To study consumption of major dietary antioxidants in relation to long-term risk of dementia.
DESIGN AND SETTING
The Rotterdam Study, a population-based, prospective cohort study in the Netherlands.
A total of 5,395 participants, aged 55+ years, who were free of dementia and provided dietary information at study baseline.
MAIN OUTCOME MEASURES
Incidence of dementia and Alzheimer’s disease (AD), based on internationally accepted criteria, in relation to dietary intake of vitamin E, vitamin C, beta carotene, and flavonoids.
During an average follow-up period of 9.6 years, dementia developed in 465 participants, of whom 365 were diagnosed with AD. In multivariate models adjusted for age, education, APOE ε4 genotype, total energy intake, alcohol intake, smoking habits, body-mass index (BMI), and supplement use, higher intake of vitamin E at baseline was associated with a lower long-term risk of dementia (p-trend=0.02). Compared to participants in the lowest tertile of vitamin E intake, those in the highest tertile were 25% less likely to develop dementia (HR, 0.75; 95% CI, 0.59–0.95 with adjustment for potential confounders). Dietary intakes of vitamin C, beta carotene, and flavonoids were not associated with dementia risk (after multivariate adjustment, p-trend=1.0 for both vitamin C and beta carotene and p-trend=0.6 for flavonoids). Results were similar when AD risk was specifically examined.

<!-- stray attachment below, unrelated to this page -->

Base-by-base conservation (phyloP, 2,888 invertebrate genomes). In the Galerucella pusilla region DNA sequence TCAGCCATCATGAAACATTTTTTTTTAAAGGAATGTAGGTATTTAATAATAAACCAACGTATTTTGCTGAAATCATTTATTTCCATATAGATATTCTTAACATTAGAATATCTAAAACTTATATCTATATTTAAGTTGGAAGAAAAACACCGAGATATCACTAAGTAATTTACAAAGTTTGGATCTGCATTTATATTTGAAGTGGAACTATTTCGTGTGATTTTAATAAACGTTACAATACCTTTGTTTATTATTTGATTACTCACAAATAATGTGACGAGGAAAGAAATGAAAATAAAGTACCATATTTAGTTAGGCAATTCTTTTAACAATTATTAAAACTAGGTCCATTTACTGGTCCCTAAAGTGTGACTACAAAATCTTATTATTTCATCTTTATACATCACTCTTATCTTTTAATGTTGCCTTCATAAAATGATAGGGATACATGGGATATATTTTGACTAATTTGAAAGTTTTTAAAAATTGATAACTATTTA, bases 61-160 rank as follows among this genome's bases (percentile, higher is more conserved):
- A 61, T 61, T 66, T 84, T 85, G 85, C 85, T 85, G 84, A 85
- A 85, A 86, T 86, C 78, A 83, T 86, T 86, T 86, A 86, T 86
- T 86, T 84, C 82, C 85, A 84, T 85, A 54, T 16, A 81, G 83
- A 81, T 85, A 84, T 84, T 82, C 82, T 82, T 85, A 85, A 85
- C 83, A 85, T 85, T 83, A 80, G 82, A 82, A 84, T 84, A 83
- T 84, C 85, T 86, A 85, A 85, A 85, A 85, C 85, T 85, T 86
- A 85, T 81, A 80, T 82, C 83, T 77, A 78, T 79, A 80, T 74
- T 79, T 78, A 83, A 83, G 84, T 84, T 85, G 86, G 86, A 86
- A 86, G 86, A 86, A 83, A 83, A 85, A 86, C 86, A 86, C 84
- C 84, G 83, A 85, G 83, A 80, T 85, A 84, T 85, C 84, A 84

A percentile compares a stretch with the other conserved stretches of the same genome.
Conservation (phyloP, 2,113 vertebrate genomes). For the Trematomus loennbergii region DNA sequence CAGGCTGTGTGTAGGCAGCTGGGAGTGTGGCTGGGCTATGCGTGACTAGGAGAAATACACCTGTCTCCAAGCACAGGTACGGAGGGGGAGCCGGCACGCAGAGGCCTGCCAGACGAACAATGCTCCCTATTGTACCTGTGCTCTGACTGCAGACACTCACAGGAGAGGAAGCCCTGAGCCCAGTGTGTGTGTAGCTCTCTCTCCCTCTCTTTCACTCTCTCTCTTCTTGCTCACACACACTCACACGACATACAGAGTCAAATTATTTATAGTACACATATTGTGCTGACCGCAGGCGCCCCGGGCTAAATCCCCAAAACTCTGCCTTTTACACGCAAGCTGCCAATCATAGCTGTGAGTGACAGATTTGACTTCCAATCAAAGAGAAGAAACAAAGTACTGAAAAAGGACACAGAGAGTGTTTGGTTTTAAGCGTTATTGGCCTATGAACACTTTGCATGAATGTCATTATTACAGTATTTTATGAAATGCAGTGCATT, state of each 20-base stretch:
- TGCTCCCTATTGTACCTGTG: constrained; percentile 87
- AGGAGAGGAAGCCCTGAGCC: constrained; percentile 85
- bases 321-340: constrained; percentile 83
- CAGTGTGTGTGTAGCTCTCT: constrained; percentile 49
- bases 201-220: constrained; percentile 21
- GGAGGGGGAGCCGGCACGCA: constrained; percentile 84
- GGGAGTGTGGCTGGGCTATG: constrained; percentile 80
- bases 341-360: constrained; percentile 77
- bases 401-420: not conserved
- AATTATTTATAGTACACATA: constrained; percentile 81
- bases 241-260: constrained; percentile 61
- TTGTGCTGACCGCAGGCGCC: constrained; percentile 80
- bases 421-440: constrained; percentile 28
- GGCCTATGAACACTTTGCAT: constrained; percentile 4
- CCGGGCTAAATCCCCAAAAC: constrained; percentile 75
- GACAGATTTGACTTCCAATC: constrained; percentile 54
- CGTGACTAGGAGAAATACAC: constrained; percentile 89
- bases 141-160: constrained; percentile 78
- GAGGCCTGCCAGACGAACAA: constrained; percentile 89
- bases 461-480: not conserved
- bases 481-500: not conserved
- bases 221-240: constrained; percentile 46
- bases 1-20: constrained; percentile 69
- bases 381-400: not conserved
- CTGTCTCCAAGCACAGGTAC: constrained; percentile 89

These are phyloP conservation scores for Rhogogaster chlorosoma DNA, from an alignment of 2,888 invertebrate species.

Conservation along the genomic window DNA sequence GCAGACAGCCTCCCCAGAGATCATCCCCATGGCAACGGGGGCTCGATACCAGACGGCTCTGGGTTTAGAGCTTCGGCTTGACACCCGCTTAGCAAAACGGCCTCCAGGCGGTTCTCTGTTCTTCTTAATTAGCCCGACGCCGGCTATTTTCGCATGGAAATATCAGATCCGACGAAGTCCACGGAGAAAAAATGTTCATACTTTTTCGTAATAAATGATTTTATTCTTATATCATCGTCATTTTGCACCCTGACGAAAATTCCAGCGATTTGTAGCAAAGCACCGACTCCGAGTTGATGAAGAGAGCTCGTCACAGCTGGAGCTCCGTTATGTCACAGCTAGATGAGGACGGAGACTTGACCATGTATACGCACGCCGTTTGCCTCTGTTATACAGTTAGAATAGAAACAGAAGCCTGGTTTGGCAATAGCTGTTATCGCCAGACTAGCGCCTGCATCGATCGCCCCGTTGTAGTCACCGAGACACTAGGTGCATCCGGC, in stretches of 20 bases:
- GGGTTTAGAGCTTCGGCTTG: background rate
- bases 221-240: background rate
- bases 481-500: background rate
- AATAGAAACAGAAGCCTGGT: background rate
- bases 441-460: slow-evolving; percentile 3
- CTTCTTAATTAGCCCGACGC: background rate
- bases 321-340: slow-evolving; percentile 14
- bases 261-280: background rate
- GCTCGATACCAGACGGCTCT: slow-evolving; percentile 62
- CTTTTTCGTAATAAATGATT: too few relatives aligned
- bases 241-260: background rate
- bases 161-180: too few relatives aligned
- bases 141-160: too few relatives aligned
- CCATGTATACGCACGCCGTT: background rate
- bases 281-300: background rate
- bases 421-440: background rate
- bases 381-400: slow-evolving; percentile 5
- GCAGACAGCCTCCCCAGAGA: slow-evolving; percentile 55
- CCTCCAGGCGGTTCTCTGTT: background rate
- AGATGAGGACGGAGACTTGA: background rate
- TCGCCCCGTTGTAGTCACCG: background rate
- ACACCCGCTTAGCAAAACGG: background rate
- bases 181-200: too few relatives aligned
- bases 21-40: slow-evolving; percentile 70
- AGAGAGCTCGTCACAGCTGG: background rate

Higher intake of foods rich in vitamin E may modestly reduce long-term risk of dementia and AD.